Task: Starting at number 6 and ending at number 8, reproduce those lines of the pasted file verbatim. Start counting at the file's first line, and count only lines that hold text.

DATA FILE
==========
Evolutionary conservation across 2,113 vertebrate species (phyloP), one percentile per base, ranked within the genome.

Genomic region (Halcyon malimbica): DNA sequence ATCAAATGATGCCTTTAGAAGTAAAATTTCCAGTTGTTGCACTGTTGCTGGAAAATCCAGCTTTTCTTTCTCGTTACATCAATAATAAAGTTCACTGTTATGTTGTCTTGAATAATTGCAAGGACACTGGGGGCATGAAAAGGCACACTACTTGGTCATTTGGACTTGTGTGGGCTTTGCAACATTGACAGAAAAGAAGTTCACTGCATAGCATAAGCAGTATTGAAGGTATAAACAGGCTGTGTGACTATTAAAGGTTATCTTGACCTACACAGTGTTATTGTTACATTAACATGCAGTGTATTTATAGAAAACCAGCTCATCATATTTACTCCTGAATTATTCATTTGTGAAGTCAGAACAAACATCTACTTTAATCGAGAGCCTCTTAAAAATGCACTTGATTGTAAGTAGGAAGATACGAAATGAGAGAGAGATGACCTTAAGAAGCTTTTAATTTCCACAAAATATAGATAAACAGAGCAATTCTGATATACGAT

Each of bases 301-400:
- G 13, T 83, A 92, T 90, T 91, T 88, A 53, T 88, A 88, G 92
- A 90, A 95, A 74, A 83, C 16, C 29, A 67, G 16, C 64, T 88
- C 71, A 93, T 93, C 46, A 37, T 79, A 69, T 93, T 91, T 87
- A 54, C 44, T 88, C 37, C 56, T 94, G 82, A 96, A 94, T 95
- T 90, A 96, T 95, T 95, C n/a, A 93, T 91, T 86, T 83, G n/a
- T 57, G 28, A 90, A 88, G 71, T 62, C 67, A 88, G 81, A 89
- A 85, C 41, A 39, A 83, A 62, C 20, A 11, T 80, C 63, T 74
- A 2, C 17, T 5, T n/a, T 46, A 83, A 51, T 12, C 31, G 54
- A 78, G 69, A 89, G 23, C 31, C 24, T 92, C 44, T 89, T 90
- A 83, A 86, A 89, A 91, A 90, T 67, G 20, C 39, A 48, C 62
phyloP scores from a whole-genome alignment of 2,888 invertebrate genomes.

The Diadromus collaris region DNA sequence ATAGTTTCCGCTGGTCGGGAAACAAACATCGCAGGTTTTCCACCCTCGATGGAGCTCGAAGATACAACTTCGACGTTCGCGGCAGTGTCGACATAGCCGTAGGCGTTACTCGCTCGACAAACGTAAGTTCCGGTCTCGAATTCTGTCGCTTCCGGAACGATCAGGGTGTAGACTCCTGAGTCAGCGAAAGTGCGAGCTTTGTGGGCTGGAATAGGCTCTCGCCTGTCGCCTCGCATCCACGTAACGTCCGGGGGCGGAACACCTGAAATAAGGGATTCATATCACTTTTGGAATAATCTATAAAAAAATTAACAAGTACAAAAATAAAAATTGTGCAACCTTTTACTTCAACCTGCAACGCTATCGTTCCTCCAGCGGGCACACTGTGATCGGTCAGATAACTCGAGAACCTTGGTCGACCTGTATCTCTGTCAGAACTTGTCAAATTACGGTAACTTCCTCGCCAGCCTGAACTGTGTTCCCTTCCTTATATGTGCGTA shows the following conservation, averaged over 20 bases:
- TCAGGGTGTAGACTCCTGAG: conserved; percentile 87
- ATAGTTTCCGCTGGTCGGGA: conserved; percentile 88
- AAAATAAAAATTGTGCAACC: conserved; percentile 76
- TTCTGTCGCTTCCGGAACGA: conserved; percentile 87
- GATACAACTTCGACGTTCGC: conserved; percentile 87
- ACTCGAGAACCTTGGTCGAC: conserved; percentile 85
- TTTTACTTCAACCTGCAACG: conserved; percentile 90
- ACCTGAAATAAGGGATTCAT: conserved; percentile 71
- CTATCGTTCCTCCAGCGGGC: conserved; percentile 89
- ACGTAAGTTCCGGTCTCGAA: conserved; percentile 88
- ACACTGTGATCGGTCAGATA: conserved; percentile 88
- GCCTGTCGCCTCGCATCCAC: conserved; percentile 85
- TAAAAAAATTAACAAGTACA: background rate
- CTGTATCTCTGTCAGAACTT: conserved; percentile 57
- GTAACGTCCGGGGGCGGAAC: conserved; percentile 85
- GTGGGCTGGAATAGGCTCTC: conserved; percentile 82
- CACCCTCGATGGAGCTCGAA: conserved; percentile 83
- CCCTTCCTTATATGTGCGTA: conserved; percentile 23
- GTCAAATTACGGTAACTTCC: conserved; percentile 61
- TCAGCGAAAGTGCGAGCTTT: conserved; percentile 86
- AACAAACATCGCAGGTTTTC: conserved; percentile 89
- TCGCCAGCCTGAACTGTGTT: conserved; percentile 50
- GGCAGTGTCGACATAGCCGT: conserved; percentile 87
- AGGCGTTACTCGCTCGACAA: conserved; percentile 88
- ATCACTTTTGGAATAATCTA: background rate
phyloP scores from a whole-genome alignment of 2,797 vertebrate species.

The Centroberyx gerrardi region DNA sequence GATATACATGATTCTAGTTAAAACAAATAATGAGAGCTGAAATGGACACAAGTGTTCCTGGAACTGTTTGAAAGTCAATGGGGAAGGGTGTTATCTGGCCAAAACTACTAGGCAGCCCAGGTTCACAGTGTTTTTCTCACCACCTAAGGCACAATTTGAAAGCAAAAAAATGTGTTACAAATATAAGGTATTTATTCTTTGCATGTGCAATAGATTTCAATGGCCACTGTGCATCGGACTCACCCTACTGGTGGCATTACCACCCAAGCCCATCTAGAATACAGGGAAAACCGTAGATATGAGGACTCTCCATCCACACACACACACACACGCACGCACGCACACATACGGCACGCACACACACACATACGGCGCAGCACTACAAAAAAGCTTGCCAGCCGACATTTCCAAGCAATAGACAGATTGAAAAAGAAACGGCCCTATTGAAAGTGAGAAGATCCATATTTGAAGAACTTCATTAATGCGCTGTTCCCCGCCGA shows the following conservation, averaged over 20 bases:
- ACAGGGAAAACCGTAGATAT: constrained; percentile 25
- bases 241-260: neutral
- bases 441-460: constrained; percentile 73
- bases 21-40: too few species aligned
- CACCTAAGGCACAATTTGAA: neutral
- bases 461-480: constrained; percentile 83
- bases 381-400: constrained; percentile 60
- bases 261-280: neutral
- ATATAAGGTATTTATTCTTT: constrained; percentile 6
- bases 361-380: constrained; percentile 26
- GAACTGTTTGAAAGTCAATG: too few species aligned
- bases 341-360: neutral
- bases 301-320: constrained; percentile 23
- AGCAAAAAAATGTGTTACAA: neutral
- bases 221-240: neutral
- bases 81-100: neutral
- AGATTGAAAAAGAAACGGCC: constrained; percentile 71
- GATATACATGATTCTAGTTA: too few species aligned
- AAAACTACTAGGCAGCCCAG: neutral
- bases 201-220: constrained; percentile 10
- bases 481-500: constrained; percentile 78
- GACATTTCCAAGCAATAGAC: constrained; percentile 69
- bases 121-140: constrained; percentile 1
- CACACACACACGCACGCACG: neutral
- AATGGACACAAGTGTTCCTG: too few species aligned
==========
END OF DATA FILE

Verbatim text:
- C 71, A 93, T 93, C 46, A 37, T 79, A 69, T 93, T 91, T 87
- A 54, C 44, T 88, C 37, C 56, T 94, G 82, A 96, A 94, T 95
- T 90, A 96, T 95, T 95, C n/a, A 93, T 91, T 86, T 83, G n/a